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Transcript of Philadelphia
Even before the Revolutionary War, Pennsylvania led the nation in iron and grain milling production.
Pennsylvania became a leader of textile, leather, iron, and glass production. The mid-century population
growth was caused by
improvements in transportation,
industrial opportunities, and
renewed immigration. Population Statistics Ethel Waters Famous Philadelphians Then and Now Liberty bell
Betsy Ross House
National Constitution Centers
Quakers football team Parks Immigration Urban and Transportation Development Colleges Problems of the City Historical Events Other American blues, jazz and gospel vocalist and actress. She frequently performed jazz, big band, and pop music, on the Broadway stage and in concerts, although she began her career in the 1920s singing blues. Chester, Pa Famous Philadelphians Louisa May Alcott Author of the classic novel Little Women. Germantown, Pa Famous Philadelphians John Barrymore American actor of stage and screen. He first gained fame as a handsome stage actor in light comedy, then high drama and culminating in groundbreaking portrayals in Shakespearean plays Hamlet and Richard III. Philadelphia, Pa Famous Philadelphians Betsy Ross She was reported to have made the first American Flag. Philadelphia, Pa Famous Philadelphians James Buchanan The 15th president of the U.S.; was the only president from Pennsylvania and the only president to never marry. Mercersburg, PA 1881 City Hall Then & Now Late 1800s Universityof Philadelphia Then & Now Tower Hall 1898 • Fairmount Park (right)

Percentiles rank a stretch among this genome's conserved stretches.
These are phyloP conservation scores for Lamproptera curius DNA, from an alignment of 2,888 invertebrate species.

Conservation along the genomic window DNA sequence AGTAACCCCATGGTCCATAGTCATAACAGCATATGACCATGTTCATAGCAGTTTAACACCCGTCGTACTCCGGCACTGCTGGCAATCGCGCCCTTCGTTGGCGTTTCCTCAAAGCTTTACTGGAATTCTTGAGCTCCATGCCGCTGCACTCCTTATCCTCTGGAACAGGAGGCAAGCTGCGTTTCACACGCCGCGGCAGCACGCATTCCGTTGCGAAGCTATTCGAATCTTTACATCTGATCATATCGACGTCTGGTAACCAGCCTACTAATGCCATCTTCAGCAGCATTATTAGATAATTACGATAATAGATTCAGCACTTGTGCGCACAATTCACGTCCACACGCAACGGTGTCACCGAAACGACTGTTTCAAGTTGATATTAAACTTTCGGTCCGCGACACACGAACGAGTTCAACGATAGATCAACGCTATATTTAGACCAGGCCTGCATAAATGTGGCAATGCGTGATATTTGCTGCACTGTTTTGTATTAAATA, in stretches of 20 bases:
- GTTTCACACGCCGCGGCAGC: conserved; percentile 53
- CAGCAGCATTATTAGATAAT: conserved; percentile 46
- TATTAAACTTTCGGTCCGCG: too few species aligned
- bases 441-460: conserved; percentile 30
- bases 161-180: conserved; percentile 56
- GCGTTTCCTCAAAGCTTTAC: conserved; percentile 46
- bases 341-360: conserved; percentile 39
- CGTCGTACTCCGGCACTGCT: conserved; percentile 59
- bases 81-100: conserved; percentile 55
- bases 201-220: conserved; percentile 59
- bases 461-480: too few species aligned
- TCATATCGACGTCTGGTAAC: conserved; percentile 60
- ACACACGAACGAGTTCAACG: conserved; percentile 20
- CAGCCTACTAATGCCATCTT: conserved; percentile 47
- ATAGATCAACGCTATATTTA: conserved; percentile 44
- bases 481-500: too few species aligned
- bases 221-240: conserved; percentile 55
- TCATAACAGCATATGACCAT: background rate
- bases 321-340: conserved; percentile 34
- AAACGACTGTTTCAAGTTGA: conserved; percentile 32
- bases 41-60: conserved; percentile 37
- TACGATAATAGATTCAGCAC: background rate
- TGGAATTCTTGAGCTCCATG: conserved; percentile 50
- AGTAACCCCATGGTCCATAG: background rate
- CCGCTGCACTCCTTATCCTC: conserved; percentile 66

• Morris Arboretum (left) The majority of the people that immigrated to Pennsylvania were the Pennsylvania Germans or the Pennsylvania Dutch. By 1790, 40% of Pennsylvania was made up of Pennsylvania Germans. They created a distinct culture with traditions, arts, and a language based on their heritage. While in America they continued to use their heritage in decorating their buildings, furniture, pottery, and in practicing their religion.
The Pennsylvania Germans had a great influence on many attractions in Pennsylvania such as Dutch Wonderland and Landis Valley Museum. George Landis’ German ancestors settled in Lancaster County during the early 1700s. Recognizing the significance of their culture and its traditions, he began to collect Pennsylvania German objects from the 1700s and 1800s. He built a collection of over 75,000 objects and established a small museum in the 1920s. Pennsylvania Canal Financed largely by the Commonwealth’s General Assembly, by 1834 over 600 miles of canal and 125 miles of auxiliary railroad were opened between Philadelphia and Pittsburgh to improve transportation. Urban and Transportation Development Pennsylvania Railroad • University of Pennsylvania
• Drexel University
• Chestnut Hill College
• Walden University